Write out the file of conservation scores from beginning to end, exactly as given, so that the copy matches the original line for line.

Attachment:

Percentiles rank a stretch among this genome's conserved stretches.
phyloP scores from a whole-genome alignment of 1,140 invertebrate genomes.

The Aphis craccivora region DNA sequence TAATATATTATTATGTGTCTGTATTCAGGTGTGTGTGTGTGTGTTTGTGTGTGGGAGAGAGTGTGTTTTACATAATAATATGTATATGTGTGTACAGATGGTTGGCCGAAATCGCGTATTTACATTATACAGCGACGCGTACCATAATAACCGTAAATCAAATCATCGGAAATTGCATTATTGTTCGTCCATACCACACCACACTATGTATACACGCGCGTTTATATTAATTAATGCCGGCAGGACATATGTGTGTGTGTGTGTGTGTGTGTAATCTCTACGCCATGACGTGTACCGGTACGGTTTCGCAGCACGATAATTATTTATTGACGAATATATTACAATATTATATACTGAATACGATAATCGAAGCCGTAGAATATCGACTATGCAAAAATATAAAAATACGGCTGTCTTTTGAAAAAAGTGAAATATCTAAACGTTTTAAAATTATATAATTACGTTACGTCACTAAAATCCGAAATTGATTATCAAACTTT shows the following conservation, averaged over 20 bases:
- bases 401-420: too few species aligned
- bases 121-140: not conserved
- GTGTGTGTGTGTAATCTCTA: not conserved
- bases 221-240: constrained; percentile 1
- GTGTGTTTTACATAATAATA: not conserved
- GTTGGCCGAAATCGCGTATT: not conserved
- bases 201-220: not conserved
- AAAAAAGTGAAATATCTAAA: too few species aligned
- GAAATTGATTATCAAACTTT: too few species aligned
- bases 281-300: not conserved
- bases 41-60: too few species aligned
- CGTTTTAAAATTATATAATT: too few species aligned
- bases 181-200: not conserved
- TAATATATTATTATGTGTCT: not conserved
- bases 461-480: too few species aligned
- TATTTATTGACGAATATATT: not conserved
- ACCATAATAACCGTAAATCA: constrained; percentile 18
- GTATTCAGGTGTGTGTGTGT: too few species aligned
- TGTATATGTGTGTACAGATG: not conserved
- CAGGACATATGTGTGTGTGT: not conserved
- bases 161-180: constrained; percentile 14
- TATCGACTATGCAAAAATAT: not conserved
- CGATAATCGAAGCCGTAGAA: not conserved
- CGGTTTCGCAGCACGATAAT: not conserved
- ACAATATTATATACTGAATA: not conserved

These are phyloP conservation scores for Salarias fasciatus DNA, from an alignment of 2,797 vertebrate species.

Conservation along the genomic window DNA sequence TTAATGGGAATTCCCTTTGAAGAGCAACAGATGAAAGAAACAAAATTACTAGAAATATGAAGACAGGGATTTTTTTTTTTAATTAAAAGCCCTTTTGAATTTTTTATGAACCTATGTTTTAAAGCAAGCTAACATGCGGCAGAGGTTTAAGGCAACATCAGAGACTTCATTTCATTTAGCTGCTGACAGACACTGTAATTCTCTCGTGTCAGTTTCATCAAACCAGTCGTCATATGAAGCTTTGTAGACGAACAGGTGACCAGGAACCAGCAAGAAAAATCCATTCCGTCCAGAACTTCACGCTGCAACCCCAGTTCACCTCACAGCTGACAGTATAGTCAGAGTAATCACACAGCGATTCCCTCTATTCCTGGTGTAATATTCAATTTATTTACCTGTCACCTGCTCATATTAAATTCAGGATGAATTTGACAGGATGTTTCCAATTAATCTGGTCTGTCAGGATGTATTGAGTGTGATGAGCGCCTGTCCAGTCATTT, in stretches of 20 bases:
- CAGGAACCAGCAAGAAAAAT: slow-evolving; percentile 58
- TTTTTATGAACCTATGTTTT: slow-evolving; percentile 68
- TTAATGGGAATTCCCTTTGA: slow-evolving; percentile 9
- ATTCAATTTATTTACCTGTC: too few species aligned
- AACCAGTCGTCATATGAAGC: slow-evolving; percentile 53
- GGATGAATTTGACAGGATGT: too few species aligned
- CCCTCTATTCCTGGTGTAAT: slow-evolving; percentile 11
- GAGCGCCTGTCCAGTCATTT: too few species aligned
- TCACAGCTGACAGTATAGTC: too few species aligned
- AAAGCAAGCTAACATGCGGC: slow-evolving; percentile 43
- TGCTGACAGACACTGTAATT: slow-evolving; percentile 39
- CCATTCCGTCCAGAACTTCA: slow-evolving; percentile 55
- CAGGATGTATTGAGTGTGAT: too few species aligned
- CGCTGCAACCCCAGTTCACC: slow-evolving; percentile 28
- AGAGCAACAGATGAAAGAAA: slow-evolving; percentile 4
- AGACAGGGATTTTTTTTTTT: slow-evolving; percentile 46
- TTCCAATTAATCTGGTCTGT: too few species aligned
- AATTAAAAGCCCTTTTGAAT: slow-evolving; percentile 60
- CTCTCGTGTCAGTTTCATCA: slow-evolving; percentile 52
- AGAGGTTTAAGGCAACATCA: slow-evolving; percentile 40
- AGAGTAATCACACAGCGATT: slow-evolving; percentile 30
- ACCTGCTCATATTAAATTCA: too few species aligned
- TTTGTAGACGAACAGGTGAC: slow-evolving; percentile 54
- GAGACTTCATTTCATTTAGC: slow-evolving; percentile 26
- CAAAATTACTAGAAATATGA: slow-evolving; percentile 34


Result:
Percentiles rank a stretch among this genome's conserved stretches.
phyloP scores from a whole-genome alignment of 1,140 invertebrate genomes.

The Aphis craccivora region DNA sequence TAATATATTATTATGTGTCTGTATTCAGGTGTGTGTGTGTGTGTTTGTGTGTGGGAGAGAGTGTGTTTTACATAATAATATGTATATGTGTGTACAGATGGTTGGCCGAAATCGCGTATTTACATTATACAGCGACGCGTACCATAATAACCGTAAATCAAATCATCGGAAATTGCATTATTGTTCGTCCATACCACACCACACTATGTATACACGCGCGTTTATATTAATTAATGCCGGCAGGACATATGTGTGTGTGTGTGTGTGTGTGTAATCTCTACGCCATGACGTGTACCGGTACGGTTTCGCAGCACGATAATTATTTATTGACGAATATATTACAATATTATATACTGAATACGATAATCGAAGCCGTAGAATATCGACTATGCAAAAATATAAAAATACGGCTGTCTTTTGAAAAAAGTGAAATATCTAAACGTTTTAAAATTATATAATTACGTTACGTCACTAAAATCCGAAATTGATTATCAAACTTT shows the following conservation, averaged over 20 bases:
- bases 401-420: too few species aligned
- bases 121-140: not conserved
- GTGTGTGTGTGTAATCTCTA: not conserved
- bases 221-240: constrained; percentile 1
- GTGTGTTTTACATAATAATA: not conserved
- GTTGGCCGAAATCGCGTATT: not conserved
- bases 201-220: not conserved
- AAAAAAGTGAAATATCTAAA: too few species aligned
- GAAATTGATTATCAAACTTT: too few species aligned
- bases 281-300: not conserved
- bases 41-60: too few species aligned
- CGTTTTAAAATTATATAATT: too few species aligned
- bases 181-200: not conserved
- TAATATATTATTATGTGTCT: not conserved
- bases 461-480: too few species aligned
- TATTTATTGACGAATATATT: not conserved
- ACCATAATAACCGTAAATCA: constrained; percentile 18
- GTATTCAGGTGTGTGTGTGT: too few species aligned
- TGTATATGTGTGTACAGATG: not conserved
- CAGGACATATGTGTGTGTGT: not conserved
- bases 161-180: constrained; percentile 14
- TATCGACTATGCAAAAATAT: not conserved
- CGATAATCGAAGCCGTAGAA: not conserved
- CGGTTTCGCAGCACGATAAT: not conserved
- ACAATATTATATACTGAATA: not conserved

These are phyloP conservation scores for Salarias fasciatus DNA, from an alignment of 2,797 vertebrate species.

Conservation along the genomic window DNA sequence TTAATGGGAATTCCCTTTGAAGAGCAACAGATGAAAGAAACAAAATTACTAGAAATATGAAGACAGGGATTTTTTTTTTTAATTAAAAGCCCTTTTGAATTTTTTATGAACCTATGTTTTAAAGCAAGCTAACATGCGGCAGAGGTTTAAGGCAACATCAGAGACTTCATTTCATTTAGCTGCTGACAGACACTGTAATTCTCTCGTGTCAGTTTCATCAAACCAGTCGTCATATGAAGCTTTGTAGACGAACAGGTGACCAGGAACCAGCAAGAAAAATCCATTCCGTCCAGAACTTCACGCTGCAACCCCAGTTCACCTCACAGCTGACAGTATAGTCAGAGTAATCACACAGCGATTCCCTCTATTCCTGGTGTAATATTCAATTTATTTACCTGTCACCTGCTCATATTAAATTCAGGATGAATTTGACAGGATGTTTCCAATTAATCTGGTCTGTCAGGATGTATTGAGTGTGATGAGCGCCTGTCCAGTCATTT, in stretches of 20 bases:
- CAGGAACCAGCAAGAAAAAT: slow-evolving; percentile 58
- TTTTTATGAACCTATGTTTT: slow-evolving; percentile 68
- TTAATGGGAATTCCCTTTGA: slow-evolving; percentile 9
- ATTCAATTTATTTACCTGTC: too few species aligned
- AACCAGTCGTCATATGAAGC: slow-evolving; percentile 53
- GGATGAATTTGACAGGATGT: too few species aligned
- CCCTCTATTCCTGGTGTAAT: slow-evolving; percentile 11
- GAGCGCCTGTCCAGTCATTT: too few species aligned
- TCACAGCTGACAGTATAGTC: too few species aligned
- AAAGCAAGCTAACATGCGGC: slow-evolving; percentile 43
- TGCTGACAGACACTGTAATT: slow-evolving; percentile 39
- CCATTCCGTCCAGAACTTCA: slow-evolving; percentile 55
- CAGGATGTATTGAGTGTGAT: too few species aligned
- CGCTGCAACCCCAGTTCACC: slow-evolving; percentile 28
- AGAGCAACAGATGAAAGAAA: slow-evolving; percentile 4
- AGACAGGGATTTTTTTTTTT: slow-evolving; percentile 46
- TTCCAATTAATCTGGTCTGT: too few species aligned
- AATTAAAAGCCCTTTTGAAT: slow-evolving; percentile 60
- CTCTCGTGTCAGTTTCATCA: slow-evolving; percentile 52
- AGAGGTTTAAGGCAACATCA: slow-evolving; percentile 40
- AGAGTAATCACACAGCGATT: slow-evolving; percentile 30
- ACCTGCTCATATTAAATTCA: too few species aligned
- TTTGTAGACGAACAGGTGAC: slow-evolving; percentile 54
- GAGACTTCATTTCATTTAGC: slow-evolving; percentile 26
- CAAAATTACTAGAAATATGA: slow-evolving; percentile 34